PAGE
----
The Good LifeMay 2020
I’m not finding it to be too bad, except for my son’s having to cancel his visit and my husband’s driving me nuts by following me around with dire warnings and Clorox wipes if I so much as pick up junk mail out of our mailbox.
Rather, I think of being 10 years old living three miles outside of a small village (pop. 1,500 or fewer) on the Oregon coast and it’s 1957. It was a time of isolation, but I recall it as being idyllic.
School is out for the summer, so I won’t see my friends until September. There aren’t enough kids my age in our neighborhood to create any groups of 10 or more, so there’s no concern with “social distancing,” although certainly, infections go around. Our school has closed in the past for a day now and then for flu.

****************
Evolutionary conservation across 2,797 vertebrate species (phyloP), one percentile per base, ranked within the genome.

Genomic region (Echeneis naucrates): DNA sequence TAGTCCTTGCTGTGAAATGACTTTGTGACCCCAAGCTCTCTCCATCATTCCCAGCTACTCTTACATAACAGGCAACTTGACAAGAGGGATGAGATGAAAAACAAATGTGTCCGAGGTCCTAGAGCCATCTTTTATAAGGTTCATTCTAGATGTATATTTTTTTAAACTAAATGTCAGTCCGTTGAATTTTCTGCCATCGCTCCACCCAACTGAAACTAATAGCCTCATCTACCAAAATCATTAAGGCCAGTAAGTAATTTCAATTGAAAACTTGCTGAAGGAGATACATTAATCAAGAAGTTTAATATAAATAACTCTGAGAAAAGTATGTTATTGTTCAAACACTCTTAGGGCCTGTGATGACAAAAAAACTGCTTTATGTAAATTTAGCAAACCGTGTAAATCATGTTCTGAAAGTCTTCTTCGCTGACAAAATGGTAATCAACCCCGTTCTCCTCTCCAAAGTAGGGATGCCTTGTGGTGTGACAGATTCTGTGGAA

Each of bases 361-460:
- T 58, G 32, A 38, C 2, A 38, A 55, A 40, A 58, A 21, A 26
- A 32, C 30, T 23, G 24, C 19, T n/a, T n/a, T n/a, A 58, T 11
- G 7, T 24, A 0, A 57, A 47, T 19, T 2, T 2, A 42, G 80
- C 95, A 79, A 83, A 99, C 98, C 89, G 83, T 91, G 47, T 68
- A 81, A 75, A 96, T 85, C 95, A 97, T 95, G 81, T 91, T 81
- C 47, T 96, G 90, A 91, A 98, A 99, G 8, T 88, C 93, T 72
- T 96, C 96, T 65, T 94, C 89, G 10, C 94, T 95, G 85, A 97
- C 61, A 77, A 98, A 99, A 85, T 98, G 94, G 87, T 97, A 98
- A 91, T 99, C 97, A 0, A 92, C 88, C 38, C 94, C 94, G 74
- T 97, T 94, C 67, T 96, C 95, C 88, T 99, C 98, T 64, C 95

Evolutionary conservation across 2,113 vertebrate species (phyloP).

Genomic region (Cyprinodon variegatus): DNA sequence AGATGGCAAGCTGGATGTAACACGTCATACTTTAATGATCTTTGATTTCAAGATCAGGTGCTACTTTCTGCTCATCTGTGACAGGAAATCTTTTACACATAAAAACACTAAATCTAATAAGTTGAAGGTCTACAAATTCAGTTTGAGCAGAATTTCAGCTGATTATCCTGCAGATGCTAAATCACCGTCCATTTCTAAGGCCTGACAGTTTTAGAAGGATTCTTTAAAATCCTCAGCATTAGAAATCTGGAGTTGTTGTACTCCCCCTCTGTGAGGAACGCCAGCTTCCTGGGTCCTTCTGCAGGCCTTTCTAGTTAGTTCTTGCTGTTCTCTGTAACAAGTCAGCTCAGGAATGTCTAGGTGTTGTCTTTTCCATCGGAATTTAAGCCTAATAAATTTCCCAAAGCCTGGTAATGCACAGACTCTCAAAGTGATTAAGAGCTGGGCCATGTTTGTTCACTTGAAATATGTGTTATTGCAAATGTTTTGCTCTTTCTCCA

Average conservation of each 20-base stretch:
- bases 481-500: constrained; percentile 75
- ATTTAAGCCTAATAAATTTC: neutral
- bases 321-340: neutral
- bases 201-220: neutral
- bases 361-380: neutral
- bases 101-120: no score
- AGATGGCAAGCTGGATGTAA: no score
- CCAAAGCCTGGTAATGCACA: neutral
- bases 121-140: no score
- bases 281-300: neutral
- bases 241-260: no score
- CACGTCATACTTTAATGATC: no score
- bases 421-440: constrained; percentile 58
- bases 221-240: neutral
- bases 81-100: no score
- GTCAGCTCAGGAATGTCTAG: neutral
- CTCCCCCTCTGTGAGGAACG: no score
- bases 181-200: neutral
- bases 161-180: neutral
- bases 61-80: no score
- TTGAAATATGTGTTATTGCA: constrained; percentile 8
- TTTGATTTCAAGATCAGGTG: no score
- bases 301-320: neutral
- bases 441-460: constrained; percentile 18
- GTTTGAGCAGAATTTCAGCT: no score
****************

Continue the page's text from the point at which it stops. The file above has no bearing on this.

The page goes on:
Gary from across the street has ringworm on his head, which has been shaved and he has to wear a cap made from a nylon stocking to hold pennies on his lesions, but nobody would touch an icky boy anyway, so he isn’t highly contagious.
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